image – Ryan Zasso (CC BY-NC-ND 2.0)
When I thought about worldbuilding in fantasy, I thought about things like Tolkien’s Middle Earth or George R. R. Martin’s Westeros or maybe something that resembled a Dungeons and Dragons quest. But the truth is, as both an author and a reader, this really didn’t interest me much. I preferred my fantasies more like Buffy the Vampire Slayer. Yes, it had vampires and demons, but it was firmly set in the real world. If there is, in fact, a well-to-do southern California high school built on a portal to hell, I imagine it looks a lot like Buffy.
And then I read Neverwhere by Neil Gaiman.
I was captivated. On the surface, it was a story about a businessman living in London who befriends and helps a woman who has the magical ability to open doors and portals. But what really got to me about the book was Gaiman’s ability to create the idea of another world existing right next to our own. Door (the not-so-creatively-named door opener) and her cohorts live in London Below, a magical realm located in the tunnels and crevices beneath the city. In this world, Old Bailey is a wizened old man who hangs out with pigeons and lives on a rooftop. The Angel, Islington is an actual angel who guards London Below, guilt-ridden after failing to protect his previous city: Atlantis. And the inhabitants of London Below are basically invisible to the residents of London Above, because the Below-dwellers look like indigents to everyone in the city Above. (This book will, at the very least, make you look at homeless people differently.)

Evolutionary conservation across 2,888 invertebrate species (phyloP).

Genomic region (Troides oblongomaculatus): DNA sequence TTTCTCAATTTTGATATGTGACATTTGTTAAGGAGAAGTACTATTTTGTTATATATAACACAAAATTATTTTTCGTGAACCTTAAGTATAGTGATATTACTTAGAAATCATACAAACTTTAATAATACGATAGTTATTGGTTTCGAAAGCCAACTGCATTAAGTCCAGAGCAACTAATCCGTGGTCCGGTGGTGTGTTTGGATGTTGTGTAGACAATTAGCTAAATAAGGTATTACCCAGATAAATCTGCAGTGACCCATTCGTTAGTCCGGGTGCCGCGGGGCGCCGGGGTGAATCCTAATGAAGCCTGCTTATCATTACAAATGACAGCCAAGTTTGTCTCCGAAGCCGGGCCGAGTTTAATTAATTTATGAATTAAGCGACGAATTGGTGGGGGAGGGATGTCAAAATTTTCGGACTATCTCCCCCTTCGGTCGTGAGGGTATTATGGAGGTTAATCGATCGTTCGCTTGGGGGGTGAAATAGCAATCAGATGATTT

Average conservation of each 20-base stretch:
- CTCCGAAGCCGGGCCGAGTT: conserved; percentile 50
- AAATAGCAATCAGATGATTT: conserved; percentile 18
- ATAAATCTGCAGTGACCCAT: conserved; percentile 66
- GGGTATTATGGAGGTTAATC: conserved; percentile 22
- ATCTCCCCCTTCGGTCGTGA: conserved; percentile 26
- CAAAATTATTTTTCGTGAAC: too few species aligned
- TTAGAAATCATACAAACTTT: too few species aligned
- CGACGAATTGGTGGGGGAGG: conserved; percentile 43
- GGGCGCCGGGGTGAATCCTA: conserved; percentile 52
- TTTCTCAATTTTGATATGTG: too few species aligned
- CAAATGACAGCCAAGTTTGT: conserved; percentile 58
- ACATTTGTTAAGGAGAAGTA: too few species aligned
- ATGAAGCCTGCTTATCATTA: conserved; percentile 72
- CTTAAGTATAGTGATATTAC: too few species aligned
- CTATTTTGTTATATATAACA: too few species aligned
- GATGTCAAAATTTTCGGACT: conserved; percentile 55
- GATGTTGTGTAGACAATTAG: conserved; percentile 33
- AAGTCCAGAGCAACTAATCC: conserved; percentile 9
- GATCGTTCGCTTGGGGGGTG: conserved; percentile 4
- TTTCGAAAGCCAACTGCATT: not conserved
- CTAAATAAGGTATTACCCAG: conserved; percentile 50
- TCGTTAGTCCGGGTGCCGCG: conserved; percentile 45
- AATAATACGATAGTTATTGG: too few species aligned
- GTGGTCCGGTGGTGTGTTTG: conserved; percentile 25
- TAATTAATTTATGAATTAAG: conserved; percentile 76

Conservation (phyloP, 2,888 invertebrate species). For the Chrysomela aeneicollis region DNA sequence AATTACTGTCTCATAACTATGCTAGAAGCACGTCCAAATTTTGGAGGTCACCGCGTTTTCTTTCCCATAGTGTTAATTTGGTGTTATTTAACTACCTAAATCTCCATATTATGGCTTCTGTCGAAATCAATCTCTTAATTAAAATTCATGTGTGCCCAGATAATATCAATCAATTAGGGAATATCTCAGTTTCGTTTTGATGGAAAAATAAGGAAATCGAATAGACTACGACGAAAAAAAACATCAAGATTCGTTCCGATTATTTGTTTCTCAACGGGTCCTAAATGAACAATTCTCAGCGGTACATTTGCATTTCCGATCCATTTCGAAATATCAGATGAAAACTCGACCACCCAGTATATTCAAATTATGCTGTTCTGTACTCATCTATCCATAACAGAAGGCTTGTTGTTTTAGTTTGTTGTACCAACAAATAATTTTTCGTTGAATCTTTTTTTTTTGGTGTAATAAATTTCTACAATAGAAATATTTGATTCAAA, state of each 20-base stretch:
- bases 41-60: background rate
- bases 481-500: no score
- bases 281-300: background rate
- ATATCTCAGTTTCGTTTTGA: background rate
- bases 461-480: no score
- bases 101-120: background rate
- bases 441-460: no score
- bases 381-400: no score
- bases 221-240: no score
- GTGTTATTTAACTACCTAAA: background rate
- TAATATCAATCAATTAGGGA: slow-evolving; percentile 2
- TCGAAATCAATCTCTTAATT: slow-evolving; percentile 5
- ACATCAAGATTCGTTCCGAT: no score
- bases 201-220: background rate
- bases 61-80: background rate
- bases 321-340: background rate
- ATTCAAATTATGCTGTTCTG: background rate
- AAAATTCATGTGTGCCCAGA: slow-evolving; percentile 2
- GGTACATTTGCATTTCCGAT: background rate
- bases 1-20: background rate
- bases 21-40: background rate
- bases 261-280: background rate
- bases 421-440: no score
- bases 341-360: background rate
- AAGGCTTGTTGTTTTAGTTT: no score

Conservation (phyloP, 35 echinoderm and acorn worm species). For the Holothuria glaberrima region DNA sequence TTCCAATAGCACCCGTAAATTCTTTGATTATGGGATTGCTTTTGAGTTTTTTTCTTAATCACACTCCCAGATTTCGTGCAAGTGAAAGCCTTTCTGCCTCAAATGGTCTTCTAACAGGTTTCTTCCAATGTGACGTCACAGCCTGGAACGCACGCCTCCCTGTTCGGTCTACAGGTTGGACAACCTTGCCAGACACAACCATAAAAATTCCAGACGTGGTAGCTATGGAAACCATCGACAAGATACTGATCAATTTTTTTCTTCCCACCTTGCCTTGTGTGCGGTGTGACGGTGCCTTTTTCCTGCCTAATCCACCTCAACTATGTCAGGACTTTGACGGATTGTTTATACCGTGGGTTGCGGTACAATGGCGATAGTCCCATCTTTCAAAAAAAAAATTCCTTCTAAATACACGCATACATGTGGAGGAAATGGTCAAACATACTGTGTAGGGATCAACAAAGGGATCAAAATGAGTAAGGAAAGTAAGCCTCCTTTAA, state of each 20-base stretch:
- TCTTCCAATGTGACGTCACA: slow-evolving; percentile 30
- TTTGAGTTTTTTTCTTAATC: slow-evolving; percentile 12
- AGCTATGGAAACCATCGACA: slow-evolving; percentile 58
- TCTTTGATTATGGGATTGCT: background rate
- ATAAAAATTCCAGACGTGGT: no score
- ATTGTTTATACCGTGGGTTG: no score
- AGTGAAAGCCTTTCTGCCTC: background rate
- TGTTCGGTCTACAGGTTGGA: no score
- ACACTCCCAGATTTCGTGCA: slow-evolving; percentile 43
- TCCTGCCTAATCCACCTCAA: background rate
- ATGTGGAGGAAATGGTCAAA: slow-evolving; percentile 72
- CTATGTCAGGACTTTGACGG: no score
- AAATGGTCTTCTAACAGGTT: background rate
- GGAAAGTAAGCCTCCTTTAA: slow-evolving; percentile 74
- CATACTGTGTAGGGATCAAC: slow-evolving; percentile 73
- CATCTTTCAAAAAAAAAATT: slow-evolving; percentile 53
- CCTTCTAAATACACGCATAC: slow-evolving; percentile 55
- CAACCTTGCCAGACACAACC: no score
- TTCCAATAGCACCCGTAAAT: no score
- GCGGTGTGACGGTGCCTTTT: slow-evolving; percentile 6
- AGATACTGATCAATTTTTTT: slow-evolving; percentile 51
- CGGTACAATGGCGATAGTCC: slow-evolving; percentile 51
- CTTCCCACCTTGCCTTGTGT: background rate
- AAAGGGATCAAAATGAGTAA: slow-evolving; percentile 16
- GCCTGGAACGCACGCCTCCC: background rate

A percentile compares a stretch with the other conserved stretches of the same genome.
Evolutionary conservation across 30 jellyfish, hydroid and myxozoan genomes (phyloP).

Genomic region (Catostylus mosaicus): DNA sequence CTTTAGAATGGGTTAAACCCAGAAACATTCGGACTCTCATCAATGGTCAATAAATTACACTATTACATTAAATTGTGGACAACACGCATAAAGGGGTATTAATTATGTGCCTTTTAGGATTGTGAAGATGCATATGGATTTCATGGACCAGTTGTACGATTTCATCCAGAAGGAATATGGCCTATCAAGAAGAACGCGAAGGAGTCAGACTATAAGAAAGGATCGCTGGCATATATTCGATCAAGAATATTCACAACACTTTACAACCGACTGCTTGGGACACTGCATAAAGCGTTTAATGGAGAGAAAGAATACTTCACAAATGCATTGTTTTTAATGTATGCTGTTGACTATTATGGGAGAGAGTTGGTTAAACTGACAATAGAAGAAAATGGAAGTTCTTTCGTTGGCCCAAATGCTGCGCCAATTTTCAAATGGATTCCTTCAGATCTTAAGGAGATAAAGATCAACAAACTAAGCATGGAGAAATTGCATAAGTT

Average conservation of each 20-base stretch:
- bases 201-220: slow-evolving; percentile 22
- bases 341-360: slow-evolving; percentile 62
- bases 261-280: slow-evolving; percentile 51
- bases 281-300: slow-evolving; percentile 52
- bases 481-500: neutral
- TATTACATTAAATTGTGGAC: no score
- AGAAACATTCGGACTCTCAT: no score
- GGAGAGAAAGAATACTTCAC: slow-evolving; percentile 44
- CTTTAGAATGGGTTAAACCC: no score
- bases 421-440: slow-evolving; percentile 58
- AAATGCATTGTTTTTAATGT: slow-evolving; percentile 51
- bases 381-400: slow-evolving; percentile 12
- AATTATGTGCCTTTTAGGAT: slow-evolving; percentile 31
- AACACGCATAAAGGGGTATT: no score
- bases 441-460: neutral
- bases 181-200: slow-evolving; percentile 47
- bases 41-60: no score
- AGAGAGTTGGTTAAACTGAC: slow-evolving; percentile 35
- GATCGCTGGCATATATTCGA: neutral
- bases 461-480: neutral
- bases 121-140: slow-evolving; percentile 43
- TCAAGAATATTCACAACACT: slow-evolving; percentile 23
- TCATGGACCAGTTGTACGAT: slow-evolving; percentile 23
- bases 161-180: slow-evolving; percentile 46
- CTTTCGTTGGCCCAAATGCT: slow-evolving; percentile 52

After I finished the book, I was left with this incredible feeling that any door or window I opened might lead me to a whole new world parallel to (or right underneath) our own. But as I started reading more and more contemporary and urban fantasies, and watching more movies and TV shows, I realized that all of the best creators did this in their own ways: took a real-world setting and turned it upside down.
We could start with the literal Upside Down in Stranger Things, a world that looks like Guillemero del Toro’s brain exploded all over the Rust Belt in the early 80s. But there’s also the omnipresent creepy government types, with their chain smoking and flashing lights and reel-to-reel tapes. It’s the kind of thing that makes you question whether the real enemy is in the Upside Down at all.
Another great example is Edward Scissorhands. On the surface, it looks like any other WASP-y suburban neighborhood in the early 1990s—assuming every WASP-y suburban neighborhood had a Gothic castle close enough for the Avon lady to come soliciting. But then you realize that the colors are just a little too bright, just a little too saturated, and it all adds to the sense of unreality the movie has. This is a world that feels very familiar while at the same time totally foreign—and that dissonance is at the heart of the film.